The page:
Table 1: Characteristics of participations.

Bone area (BA, cm2), BMD (g/cm2), and BMC (g) of the calcaneus, the 1st to the 5th metatarsus, hip (left hip and right hip), and lumbar spine (L1–L4) were measured by dual-energy X-ray absorptiometry (DXA), respectively. The calcaneus and the metatarsus were placed at 90° inversion and 45° eversion by horizontal scanning of DXA, respectively. The informed consent including the measurement method and the potential risk were signed by volunteers. All measurements were performed in the same condition from March to May, 2016.

The statistical data of three groups (paratroopers, hoopsters, and controls) were compared by the one-way ANOVA test and nonparametric test. The significant differences of BA, BMC, and BMD are shown in Table 1.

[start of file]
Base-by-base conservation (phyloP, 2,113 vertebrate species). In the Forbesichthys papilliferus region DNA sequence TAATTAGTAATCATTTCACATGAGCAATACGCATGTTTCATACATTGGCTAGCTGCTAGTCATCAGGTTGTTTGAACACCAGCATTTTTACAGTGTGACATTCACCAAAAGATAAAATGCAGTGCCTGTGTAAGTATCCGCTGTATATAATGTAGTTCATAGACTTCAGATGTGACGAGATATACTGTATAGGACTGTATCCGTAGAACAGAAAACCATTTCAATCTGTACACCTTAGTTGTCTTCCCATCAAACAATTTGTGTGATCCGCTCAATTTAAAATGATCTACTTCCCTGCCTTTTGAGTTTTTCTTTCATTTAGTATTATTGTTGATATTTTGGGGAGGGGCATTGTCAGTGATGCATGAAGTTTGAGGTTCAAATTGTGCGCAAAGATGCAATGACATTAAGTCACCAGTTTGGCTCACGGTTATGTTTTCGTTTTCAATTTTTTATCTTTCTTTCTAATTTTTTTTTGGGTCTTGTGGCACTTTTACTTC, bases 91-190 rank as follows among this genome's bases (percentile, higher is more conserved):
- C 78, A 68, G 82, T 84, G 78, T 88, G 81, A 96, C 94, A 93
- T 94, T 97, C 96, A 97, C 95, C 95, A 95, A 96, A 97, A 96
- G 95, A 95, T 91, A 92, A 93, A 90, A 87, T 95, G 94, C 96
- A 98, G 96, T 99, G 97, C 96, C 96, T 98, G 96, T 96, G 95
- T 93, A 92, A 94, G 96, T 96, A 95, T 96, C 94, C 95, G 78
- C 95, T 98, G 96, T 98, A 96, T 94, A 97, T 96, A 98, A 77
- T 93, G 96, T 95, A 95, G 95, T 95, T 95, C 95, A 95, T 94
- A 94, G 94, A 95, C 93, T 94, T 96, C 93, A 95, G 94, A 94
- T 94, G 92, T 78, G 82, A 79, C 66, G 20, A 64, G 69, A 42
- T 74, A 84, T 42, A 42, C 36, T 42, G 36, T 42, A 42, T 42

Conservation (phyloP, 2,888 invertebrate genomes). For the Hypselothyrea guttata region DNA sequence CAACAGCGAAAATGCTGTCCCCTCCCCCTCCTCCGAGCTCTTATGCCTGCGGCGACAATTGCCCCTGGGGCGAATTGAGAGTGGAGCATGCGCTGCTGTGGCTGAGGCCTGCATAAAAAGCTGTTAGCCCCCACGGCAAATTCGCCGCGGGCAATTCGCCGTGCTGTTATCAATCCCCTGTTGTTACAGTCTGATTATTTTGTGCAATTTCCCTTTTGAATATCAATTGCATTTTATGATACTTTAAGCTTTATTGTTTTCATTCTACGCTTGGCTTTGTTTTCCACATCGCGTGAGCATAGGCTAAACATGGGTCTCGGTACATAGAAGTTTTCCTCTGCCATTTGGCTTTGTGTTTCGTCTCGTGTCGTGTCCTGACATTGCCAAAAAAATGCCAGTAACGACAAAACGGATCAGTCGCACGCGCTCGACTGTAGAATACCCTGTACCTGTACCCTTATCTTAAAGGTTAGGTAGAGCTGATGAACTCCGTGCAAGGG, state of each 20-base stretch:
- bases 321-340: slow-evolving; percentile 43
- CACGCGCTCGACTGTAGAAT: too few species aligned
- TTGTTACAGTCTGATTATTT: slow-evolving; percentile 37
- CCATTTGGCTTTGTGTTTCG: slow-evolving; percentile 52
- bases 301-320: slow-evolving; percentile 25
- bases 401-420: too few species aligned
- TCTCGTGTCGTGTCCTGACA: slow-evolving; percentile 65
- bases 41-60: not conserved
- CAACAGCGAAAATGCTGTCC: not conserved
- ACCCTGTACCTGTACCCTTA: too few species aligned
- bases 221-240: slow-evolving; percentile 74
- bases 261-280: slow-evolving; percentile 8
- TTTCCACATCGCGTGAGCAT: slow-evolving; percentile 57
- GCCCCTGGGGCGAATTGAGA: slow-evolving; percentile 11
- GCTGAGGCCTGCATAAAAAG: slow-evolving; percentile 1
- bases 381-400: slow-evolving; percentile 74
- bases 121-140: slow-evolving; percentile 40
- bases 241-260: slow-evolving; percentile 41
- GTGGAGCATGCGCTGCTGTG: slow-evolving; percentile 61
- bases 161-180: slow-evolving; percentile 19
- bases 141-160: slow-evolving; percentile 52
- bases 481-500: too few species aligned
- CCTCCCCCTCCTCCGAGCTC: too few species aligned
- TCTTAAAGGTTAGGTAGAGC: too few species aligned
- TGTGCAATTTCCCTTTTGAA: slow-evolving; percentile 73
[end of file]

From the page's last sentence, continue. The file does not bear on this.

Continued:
Besides, hoopsters and paratroopers were required to jump from a 1.2 m platform. The height was is consistent with the velocity of about 6 m/s of paratroopers landing [28]. Landing postures of hoopsters and paratroopers were captured by vidicon (Figures 1 and 2). The GRF was measured by a 3D force platform (1000 Hz, SMA-6, AMTI, USA).

Figure 1: Landing posture of hoopsters.
Figure 2: Landing posture of paratroopers.

3. Results

BA of the calcaneus, metatarsus, hip, femoral neck, and lumbar spine in both groups is shown in Tables 2 and 3. It was found that BA of the calcaneus in hoopsters was significantly larger than controls (). The difference of the metatarsal BA among hoopsters, paratroops, and controls was less obvious. In subgroup I, BA of the lumbar spine and hip in hoopsters was significantly greater than controls (). Except for the BA of the left and right femoral neck and the fifth metatarsal, hoopsters were significantly greater than paratroopers ()

Table 2: BA (cm2) of the different anatomical locations in subgroup I.
Table 3: BA (cm2) of the different anatomical locations in subgroup II.